3. Sensitivity and Quality of Touch: Most of the different strokes can be delivered at different depths.  They can go so deep as to touch the bone.  Or they can be delivered lightly, so lightly as a matter of fact that they just touch the aura, without any actual contact with the body.  I want the therapist to have the sense how deep he can go or how light he needs to keep everything, with any particular stroke.
  4. Responsiveness to Client’s Needs:  Sometimes, in the course of a treatment I have the feeling, that the back of my legs; or the muscles along the spine; or the chest, need more attention than other areas.  I am happy when the therapist can read these needs.  Sometimes I wish to communicate by talking or even bantering a bit during a massage.  Sometimes I want to remain silent.  I am content when the therapist can discern the respective signals.  And so forth.  We are all sending out unspoken messages all the time.  A good therapist needs to pick up on them and act accordingly.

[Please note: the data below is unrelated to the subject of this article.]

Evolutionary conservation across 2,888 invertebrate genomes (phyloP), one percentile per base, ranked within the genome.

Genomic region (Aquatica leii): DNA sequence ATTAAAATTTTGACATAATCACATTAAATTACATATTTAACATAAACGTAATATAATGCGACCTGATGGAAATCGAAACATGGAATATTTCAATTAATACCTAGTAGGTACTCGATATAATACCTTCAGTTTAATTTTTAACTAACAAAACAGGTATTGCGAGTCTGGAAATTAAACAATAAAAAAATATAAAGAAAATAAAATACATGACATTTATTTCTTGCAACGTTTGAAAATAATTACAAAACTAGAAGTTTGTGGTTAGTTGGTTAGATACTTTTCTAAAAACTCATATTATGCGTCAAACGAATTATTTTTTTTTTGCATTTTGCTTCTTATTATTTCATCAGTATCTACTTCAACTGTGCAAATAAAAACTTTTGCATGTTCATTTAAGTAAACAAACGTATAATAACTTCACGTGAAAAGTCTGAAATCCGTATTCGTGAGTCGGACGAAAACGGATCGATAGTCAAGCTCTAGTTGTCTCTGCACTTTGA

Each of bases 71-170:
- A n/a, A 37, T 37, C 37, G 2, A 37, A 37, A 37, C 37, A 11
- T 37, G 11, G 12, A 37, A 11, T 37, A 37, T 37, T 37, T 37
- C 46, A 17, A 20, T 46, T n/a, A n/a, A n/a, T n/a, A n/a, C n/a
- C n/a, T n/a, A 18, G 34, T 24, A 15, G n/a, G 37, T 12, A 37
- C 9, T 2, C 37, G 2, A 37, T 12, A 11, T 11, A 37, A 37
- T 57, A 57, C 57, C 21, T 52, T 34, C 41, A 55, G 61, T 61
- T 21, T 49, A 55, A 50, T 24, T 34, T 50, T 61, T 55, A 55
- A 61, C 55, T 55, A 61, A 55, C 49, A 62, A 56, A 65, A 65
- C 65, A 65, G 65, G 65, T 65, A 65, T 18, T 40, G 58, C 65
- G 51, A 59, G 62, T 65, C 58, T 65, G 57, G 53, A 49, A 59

5. Ability to Focus Energy and Concentrate on Intention:  In short, I want my therapist to be aware and alert with all the stretches and moves that he or she is applying.  He or she needs to ‘be here now’, not daydreaming, not thinking of other things, and just going through the motions, without dedication or spirit.  I perceive lack of awareness on the part of the therapist as an insult to me, as a client and as a human being.  A therapist’s lack of awareness closes me energetically and emotionally.  It totally defies the purpose of any bodywork treatment.  Therefore, the therapist needs to focus his or her energy in a relaxed manner and concentrate on what he or she is doing in the moment.